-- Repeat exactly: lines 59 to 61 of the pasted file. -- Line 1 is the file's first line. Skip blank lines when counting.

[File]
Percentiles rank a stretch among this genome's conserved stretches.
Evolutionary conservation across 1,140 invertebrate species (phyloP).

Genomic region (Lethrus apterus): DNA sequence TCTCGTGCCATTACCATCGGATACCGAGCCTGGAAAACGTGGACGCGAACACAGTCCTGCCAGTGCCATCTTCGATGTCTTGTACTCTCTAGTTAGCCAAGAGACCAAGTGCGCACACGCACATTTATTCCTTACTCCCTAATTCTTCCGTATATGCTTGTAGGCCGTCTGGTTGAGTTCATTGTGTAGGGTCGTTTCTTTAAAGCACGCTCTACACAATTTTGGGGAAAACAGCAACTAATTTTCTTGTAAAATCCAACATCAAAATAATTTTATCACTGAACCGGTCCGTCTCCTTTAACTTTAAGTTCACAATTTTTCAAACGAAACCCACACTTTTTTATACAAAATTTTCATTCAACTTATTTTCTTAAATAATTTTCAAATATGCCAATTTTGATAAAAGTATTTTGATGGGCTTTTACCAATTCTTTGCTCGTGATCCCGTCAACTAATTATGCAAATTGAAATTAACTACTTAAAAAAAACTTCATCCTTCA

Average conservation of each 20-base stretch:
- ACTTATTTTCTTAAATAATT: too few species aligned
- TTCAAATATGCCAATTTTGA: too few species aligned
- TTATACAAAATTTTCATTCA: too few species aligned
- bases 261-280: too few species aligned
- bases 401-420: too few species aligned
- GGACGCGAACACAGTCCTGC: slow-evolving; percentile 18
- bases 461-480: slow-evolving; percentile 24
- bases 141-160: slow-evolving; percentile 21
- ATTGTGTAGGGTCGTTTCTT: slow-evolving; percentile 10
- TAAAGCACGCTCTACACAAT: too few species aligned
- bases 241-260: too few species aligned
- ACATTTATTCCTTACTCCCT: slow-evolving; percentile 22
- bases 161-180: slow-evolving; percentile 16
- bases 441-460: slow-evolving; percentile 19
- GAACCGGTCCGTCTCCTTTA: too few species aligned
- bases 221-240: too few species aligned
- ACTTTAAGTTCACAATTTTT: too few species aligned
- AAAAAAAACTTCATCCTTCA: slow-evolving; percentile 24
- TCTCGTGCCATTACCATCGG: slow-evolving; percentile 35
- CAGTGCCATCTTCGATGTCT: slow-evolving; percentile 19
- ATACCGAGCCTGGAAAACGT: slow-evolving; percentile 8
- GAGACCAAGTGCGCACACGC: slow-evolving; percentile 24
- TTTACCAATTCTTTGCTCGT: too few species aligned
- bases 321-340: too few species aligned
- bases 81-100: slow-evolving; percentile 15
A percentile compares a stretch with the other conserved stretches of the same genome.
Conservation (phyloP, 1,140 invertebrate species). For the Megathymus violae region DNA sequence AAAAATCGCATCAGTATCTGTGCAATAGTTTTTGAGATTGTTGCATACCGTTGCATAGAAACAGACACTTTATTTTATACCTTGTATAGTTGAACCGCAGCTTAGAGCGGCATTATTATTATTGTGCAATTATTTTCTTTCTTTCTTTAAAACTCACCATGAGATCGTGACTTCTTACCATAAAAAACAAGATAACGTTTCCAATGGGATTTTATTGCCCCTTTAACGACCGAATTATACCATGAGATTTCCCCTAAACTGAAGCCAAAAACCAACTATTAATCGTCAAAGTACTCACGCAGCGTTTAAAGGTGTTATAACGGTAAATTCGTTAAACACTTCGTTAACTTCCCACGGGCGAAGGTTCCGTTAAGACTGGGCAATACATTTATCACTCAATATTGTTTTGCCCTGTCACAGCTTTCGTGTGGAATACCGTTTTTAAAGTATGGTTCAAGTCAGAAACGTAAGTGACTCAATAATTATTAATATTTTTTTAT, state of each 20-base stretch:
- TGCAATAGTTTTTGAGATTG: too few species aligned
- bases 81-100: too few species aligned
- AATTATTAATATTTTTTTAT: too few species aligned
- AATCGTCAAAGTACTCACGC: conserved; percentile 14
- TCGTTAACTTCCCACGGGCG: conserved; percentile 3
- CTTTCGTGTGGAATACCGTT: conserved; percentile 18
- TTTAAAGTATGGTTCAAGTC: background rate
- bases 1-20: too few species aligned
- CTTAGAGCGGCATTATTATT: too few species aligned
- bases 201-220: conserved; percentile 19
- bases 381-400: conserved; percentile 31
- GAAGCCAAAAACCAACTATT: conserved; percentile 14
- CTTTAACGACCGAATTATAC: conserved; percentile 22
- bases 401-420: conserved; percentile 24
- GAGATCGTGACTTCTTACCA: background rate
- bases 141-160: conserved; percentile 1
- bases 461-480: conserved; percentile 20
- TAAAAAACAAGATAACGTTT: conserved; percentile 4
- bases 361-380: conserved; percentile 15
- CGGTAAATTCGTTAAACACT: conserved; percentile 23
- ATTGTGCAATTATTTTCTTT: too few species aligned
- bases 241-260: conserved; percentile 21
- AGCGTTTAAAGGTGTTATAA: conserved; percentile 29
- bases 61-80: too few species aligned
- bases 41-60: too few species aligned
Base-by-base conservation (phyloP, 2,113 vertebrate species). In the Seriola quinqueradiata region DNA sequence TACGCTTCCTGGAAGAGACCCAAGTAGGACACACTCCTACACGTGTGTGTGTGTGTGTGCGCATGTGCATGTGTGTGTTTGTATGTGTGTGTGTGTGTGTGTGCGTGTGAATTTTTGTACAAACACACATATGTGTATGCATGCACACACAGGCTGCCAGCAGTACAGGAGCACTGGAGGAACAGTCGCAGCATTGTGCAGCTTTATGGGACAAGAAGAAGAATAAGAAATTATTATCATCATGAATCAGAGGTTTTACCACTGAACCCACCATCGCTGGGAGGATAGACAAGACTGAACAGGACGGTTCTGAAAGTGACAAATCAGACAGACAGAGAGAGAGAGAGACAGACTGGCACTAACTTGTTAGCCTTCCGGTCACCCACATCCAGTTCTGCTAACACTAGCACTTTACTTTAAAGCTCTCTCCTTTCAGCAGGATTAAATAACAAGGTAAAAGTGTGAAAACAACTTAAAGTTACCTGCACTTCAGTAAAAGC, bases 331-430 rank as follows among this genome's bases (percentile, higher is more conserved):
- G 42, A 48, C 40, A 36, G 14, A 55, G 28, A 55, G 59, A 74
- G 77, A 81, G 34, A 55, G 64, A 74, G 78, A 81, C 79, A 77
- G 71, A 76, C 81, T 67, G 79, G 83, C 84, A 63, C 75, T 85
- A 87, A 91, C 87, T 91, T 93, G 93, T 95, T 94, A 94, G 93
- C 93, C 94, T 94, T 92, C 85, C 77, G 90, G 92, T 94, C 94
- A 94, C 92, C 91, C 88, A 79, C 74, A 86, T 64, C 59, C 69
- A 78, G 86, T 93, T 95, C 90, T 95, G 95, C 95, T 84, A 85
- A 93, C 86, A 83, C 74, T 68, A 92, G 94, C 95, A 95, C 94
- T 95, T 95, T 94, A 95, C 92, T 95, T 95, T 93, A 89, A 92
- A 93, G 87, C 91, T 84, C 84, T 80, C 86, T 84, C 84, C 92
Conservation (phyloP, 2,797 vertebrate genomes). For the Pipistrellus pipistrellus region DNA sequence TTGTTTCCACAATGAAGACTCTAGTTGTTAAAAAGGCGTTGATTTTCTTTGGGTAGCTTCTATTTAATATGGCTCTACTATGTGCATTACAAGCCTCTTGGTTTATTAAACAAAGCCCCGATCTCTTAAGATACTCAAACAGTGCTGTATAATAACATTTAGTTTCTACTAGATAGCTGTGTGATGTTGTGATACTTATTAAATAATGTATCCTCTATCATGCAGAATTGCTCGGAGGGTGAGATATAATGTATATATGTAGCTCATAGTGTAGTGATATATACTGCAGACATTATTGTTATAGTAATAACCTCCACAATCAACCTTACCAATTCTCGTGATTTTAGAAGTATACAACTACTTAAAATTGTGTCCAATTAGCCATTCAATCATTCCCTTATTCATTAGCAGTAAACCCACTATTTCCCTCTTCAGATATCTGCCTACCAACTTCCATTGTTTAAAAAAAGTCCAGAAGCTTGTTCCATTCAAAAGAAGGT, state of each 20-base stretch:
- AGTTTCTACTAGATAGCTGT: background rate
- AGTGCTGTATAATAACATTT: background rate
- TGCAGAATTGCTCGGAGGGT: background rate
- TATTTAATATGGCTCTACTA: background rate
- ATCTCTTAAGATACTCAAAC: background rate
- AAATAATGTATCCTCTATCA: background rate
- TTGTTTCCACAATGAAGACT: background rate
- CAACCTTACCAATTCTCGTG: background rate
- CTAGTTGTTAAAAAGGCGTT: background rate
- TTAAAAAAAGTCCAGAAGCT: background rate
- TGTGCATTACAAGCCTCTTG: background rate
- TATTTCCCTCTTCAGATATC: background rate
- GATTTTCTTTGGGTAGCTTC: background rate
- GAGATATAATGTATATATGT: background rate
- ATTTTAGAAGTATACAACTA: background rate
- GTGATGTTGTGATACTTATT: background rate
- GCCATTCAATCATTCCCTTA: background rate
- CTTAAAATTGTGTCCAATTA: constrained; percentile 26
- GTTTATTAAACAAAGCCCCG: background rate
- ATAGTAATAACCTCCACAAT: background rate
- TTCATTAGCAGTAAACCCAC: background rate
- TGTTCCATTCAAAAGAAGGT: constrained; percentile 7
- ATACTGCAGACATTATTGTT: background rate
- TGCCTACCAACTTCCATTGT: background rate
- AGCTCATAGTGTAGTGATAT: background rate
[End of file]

- G 77, A 81, G 34, A 55, G 64, A 74, G 78, A 81, C 79, A 77
- G 71, A 76, C 81, T 67, G 79, G 83, C 84, A 63, C 75, T 85
- A 87, A 91, C 87, T 91, T 93, G 93, T 95, T 94, A 94, G 93